California: Can Smart Contracts be Nullified?

Section 10 of the Uniform Electronic Transactions Act, which California has adopted, is worth reading in full for this question. (UETA, pg 33) It provides the effects of changes or errors on electronic contracts, which probably also apply to smart contracts. It states that

“If a change or error in an electronic record occurs in a transmission between parties to a transaction, the following rules apply:

  • If the parties have agreed to use a security procedure to detect changes or errors and one party has conformed to the procedure, but the other party has not, and the nonconforming party would have detected the change or error had that party also conformed, the conforming party may avoid the effect of the changed or erroneous electronic record

  • In an automated transaction involving an individual, the individual may avoid the effect of an electronic record that resulted from an error made by the individual in dealing with the electronic agent of another person if the electronic agent did not provide an opportunity for the prevention or correction of the error and, at the time the individual learns of the error, the individual:

  • promptly notifies the other person of the error and that the individual did not intend to be bound by the electronic record received by the other person;

  • takes reasonable steps, including steps that conform to the other person’s reasonable instructions, to return to the other person or, if instructed by the other person, to destroy the consideration received, if any, as a result of the erroneous electronic record; and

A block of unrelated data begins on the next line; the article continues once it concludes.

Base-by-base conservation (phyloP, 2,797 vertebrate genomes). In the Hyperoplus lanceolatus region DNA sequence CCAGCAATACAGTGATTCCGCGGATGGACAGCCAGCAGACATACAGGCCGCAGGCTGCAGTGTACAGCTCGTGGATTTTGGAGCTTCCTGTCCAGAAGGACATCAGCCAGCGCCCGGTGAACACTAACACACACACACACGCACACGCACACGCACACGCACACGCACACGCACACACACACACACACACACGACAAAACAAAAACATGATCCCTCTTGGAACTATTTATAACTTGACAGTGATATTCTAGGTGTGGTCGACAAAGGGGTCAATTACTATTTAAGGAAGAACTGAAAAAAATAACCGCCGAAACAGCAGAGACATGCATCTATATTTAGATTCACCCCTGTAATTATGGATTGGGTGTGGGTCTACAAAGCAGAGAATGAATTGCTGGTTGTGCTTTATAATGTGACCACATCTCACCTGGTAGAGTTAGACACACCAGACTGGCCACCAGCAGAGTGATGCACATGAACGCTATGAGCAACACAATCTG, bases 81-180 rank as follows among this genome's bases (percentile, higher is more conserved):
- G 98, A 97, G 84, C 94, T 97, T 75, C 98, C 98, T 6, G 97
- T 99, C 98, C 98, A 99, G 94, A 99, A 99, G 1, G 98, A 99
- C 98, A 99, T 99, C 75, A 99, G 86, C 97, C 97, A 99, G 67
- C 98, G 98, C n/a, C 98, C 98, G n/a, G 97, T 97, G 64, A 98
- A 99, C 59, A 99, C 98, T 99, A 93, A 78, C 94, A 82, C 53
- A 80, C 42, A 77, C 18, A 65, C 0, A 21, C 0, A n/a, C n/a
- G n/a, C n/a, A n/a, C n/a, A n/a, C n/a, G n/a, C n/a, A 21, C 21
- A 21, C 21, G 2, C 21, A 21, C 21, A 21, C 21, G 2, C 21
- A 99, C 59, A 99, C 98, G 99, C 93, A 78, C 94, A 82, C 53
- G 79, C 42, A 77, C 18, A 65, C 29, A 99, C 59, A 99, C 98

• has not used or received any benefit or value from the consideration, if any, received from the other person” (UETA, pg 34)

  • If neither of the above clauses apply, then other law, including the law of mistake applies.

According to the commentary, “The section covers both changes and errors. For example, if Buyer sends a message to Seller ordering 100 widgets, but Buyer’s information processing system changes the order to 1000 widgets, a “change” has occurred between what Buyer transmitted and what Seller received. If on the other hand, Buyer typed in 1000 intending to order only 100, but sent the message before noting the mistake, an error would have occurred which would also be covered by this section.” (UETA, pg 35)

The language indicates that even if the blockchain is immutable, the counterparties can “avoid the effect” of a transaction due to error or mistake. Usually the means by which this happens is restitution, or other details that would be proscribed by the law of mistake in U.S. contract law.


Previous Section Next Section

Have a comment, edit, or item to add? Share your thoughts by commenting below!

comments powered by Disqus